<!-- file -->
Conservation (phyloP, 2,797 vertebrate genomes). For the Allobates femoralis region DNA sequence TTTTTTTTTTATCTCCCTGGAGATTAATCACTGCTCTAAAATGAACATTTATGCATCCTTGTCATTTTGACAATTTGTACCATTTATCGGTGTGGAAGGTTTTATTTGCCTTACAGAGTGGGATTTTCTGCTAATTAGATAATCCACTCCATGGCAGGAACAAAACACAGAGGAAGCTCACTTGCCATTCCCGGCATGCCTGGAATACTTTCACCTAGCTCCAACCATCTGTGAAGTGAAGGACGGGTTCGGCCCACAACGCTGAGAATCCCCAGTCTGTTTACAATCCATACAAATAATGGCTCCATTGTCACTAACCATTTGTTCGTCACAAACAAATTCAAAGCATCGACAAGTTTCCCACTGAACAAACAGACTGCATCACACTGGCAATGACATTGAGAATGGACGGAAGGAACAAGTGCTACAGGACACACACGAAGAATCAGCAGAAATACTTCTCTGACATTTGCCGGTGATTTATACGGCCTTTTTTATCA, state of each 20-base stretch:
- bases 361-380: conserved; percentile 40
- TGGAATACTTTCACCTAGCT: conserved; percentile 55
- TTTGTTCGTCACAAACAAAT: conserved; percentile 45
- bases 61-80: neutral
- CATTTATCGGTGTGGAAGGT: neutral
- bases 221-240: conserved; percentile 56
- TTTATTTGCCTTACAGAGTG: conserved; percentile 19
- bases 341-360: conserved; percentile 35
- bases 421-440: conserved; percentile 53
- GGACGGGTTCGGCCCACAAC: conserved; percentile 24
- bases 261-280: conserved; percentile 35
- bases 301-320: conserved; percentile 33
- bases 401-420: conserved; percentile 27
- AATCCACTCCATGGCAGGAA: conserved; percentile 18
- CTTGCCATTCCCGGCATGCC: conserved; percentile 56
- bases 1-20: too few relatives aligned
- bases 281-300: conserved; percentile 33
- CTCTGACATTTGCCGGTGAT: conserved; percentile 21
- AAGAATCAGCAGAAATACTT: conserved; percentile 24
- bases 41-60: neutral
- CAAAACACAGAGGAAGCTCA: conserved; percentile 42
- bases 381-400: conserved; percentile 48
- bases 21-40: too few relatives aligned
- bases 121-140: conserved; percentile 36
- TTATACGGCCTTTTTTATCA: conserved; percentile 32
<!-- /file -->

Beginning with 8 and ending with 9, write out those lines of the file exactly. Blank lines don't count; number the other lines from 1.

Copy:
- TTTATTTGCCTTACAGAGTG: conserved; percentile 19
- bases 341-360: conserved; percentile 35